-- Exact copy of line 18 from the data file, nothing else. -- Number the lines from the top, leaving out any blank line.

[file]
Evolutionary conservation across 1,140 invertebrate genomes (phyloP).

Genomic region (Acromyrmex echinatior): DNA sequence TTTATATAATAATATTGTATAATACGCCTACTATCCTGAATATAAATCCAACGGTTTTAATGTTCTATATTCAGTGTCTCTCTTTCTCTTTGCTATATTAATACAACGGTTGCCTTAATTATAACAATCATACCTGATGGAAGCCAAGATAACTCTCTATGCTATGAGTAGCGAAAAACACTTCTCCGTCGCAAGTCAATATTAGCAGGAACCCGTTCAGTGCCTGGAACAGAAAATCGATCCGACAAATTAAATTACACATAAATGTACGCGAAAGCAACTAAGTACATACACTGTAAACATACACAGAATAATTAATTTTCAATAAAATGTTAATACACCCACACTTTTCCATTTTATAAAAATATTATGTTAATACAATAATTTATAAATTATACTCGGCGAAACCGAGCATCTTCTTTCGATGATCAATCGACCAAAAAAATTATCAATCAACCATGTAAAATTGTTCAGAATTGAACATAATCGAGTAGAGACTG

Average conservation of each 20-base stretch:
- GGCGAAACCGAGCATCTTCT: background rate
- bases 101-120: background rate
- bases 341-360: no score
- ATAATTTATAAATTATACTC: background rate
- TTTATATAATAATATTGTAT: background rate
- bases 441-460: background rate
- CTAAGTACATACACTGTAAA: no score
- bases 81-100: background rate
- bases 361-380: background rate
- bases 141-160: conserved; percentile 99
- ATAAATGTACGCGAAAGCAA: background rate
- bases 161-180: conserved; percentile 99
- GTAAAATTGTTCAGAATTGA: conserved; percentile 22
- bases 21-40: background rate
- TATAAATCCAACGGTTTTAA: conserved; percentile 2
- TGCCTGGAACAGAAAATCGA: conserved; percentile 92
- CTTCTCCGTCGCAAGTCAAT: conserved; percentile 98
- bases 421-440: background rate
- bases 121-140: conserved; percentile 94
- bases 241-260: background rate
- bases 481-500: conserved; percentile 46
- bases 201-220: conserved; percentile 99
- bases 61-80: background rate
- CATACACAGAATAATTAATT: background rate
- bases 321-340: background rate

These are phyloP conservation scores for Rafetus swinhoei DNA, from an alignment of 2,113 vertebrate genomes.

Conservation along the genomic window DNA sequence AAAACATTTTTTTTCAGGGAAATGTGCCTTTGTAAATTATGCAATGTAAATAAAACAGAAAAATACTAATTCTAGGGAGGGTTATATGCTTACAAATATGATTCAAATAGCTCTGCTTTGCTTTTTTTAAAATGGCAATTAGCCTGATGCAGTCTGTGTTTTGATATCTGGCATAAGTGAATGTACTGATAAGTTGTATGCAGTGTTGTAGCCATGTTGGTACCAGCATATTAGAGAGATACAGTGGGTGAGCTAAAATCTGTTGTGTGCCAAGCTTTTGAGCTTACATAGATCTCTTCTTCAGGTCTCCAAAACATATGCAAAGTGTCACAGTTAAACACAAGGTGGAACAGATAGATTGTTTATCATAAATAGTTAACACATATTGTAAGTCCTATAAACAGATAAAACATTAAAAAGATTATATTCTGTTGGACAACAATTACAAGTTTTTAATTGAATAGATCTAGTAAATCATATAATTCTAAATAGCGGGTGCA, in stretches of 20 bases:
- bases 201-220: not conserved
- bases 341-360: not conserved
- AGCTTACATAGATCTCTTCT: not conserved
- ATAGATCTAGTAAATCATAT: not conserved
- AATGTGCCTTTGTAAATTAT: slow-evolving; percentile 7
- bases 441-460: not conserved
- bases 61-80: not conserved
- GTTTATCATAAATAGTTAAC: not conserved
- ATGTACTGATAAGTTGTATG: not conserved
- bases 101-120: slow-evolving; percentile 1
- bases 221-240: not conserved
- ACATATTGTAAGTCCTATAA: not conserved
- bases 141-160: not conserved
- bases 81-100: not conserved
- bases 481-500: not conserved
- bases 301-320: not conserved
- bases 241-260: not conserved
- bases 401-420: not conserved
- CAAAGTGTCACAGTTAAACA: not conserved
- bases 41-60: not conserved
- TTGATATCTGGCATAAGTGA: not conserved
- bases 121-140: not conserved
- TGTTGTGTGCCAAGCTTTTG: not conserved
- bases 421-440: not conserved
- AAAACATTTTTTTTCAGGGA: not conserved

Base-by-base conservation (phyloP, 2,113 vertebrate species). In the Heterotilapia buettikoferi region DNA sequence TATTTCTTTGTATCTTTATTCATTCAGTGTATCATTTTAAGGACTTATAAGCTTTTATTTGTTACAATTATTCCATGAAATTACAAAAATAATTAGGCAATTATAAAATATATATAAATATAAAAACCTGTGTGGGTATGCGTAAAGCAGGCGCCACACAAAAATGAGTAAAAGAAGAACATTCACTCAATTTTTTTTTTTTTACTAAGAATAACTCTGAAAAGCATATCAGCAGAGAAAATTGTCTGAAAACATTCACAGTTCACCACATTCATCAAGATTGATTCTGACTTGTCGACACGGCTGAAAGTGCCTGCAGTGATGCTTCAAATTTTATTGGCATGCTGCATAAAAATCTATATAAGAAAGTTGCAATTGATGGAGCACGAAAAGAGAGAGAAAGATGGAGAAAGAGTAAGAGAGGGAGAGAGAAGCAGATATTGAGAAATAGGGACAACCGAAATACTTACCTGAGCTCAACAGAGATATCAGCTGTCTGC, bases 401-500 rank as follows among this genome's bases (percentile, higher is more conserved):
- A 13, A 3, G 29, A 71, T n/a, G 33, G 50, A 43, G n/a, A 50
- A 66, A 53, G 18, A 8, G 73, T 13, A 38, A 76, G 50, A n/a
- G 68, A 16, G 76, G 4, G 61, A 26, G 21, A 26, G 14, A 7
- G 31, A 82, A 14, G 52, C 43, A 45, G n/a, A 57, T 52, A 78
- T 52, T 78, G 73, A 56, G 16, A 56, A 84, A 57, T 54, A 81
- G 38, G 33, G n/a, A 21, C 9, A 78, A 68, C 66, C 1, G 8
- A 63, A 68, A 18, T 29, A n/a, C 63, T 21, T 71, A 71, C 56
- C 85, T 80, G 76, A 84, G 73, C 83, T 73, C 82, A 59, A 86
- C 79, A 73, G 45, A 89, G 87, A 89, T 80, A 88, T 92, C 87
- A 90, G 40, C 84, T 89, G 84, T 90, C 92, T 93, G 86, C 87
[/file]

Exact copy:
- TATAAATCCAACGGTTTTAA: conserved; percentile 2